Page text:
Acupuncture Alexandria LLC


September 2014 Newsletter

Chew on This...


The Spleen and Stomach rule the late summer season. That means these organs are now most active, accessible, and unfortunately prone to problems. They are also associated with the “Earth” element. Earth provides support and nourishment for all life. Likewise, these active organs provide the body with nourishment. Food is ingested, digested, transformed, transported, and assimilated into the physical body, creating bone, muscle, energy, and blood. Literally we are what we eat!

The health of these organs is critical to our feeling well. It is said that in the “Five Element theory, the Spleen is located at our center; when the Spleen is sick, the entire body is fundamentally sick.”1


Today many people suffer from digestive troubles. Just walk down to the local drugstore, and note the many products for sale to suppress various symptoms of  poor digestive health. The only problem is that they DON’T get at the root cause of the problem(s). They just seem to sedate ill feelings and sensations.

In ancient times, and still today, it is understood that those who follow the laws of nature and a proper diet can be free from disease, and their spirit of life will not be easily exhausted.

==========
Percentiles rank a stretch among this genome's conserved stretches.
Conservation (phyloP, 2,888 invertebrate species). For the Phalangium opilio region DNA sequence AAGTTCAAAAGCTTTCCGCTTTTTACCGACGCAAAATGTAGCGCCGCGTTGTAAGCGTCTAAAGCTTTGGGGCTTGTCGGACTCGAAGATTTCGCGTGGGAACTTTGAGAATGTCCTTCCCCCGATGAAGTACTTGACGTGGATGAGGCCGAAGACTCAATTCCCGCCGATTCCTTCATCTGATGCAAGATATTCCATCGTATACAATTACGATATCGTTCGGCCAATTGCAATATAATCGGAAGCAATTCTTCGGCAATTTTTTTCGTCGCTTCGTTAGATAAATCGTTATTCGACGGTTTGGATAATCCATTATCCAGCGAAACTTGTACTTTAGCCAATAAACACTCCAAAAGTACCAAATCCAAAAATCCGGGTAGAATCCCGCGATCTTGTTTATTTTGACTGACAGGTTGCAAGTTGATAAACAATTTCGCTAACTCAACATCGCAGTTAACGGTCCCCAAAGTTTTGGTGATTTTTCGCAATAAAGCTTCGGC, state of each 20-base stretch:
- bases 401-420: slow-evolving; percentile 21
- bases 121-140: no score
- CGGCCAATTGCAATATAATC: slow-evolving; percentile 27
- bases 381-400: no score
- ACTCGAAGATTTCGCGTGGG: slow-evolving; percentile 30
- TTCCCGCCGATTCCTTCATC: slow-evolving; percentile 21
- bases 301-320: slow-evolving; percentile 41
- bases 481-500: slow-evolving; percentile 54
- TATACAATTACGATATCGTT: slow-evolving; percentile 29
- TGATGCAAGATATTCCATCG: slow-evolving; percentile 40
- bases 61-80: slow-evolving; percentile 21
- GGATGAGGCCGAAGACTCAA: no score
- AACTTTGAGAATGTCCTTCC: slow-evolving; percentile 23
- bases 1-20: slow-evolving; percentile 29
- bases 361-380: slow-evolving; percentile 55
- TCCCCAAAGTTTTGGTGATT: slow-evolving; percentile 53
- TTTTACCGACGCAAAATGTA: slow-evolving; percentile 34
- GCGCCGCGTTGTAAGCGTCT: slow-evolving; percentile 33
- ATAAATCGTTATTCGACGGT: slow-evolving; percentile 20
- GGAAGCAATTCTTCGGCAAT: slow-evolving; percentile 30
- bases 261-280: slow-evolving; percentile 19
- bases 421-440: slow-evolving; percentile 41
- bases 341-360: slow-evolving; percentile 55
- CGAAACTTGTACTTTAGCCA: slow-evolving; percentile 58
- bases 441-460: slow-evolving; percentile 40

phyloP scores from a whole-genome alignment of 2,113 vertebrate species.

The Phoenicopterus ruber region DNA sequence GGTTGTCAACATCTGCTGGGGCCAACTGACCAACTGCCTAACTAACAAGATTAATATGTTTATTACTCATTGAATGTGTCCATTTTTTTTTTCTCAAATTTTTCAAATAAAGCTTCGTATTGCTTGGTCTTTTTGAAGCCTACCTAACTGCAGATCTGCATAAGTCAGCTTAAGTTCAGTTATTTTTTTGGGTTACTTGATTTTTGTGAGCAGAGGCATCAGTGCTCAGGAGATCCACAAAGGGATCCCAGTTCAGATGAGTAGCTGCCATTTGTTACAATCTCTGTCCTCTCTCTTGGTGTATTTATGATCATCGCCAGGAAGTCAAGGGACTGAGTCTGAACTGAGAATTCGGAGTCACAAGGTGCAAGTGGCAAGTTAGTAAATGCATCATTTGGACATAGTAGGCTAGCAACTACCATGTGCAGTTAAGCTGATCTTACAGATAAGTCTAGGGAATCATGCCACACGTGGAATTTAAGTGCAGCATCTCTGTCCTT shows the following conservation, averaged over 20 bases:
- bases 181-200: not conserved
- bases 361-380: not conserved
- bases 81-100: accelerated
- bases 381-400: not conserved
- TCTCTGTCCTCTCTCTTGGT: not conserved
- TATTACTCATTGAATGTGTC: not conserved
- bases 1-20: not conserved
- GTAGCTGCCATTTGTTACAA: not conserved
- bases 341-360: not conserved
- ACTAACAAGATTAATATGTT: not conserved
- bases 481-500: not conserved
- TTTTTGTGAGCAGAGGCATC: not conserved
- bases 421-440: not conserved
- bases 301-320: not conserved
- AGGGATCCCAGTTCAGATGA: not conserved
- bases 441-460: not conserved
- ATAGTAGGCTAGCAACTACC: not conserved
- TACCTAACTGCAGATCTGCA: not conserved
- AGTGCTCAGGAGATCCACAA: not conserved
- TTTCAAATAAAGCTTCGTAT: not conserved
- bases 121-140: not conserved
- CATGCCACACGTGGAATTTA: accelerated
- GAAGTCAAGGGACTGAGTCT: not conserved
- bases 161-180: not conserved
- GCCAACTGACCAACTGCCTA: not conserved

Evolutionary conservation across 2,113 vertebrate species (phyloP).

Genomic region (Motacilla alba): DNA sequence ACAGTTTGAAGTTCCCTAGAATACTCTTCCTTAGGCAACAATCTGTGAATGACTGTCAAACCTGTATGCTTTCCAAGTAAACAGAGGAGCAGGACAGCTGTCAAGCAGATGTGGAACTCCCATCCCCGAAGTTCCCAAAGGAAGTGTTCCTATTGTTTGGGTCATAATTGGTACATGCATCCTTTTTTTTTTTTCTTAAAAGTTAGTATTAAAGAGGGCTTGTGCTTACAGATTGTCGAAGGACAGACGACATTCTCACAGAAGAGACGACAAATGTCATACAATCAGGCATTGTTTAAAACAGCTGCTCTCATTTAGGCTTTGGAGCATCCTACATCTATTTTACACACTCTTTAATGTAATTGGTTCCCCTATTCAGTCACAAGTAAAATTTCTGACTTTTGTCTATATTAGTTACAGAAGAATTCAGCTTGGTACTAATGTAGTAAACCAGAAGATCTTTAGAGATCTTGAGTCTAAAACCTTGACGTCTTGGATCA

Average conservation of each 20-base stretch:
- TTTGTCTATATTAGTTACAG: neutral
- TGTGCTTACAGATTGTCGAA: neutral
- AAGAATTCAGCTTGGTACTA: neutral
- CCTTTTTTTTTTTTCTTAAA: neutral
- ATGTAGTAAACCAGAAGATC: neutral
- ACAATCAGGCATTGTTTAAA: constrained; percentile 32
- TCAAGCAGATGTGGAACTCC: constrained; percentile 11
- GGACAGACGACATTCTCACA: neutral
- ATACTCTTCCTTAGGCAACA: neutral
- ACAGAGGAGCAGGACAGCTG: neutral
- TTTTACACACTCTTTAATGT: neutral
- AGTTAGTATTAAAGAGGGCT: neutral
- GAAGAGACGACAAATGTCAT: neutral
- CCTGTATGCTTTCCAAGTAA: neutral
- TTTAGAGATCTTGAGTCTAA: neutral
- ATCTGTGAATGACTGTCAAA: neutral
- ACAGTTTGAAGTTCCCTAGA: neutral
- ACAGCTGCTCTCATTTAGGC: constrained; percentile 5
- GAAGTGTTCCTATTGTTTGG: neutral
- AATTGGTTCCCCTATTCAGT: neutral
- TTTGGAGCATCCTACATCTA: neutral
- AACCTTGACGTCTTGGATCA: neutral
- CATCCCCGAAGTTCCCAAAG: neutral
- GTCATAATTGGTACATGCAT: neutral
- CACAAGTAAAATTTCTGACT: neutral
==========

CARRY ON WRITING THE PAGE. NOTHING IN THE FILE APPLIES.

Over time, a poor diet coupled with irregular eating habits, over-concentration, worry, excessive studying, or sitting too long can injure our Spleen and Stomach. Adopting a few new eating habits may allow your digestion to function better. In turn, the health of your entire being may improve. Caring for your health, naturally, with acupuncture and Chinese medicine can help get to the root cause(s) of digestive troubles.


Bon Appetite and enjoy this transition into fall!


References:1 Haas, Dr. E., Staying Healthy with the Seasons, 1981, pg 106.

Guidelines to Aid Digestive Health:


1) Don’t over eat. This prevents proper digestion.

2) Avoid eating late at night. This drains and strains digestive functions.

3) Eat a diet that reflects individual body needs. We all have different bodies

and life-styles that require individual nourishment.

4) Don’t eat while standing or on the run.

5) Don’t eat when you are emotionally upset.

6) Chew, Chew, Chew. Digestion begins in the mouth with saliva. The more chewing

that takes place, the easier your body breaks down food and assimilates it.

7) Don’t drink too many liquids with your meal - It dilutes digestive enzymes.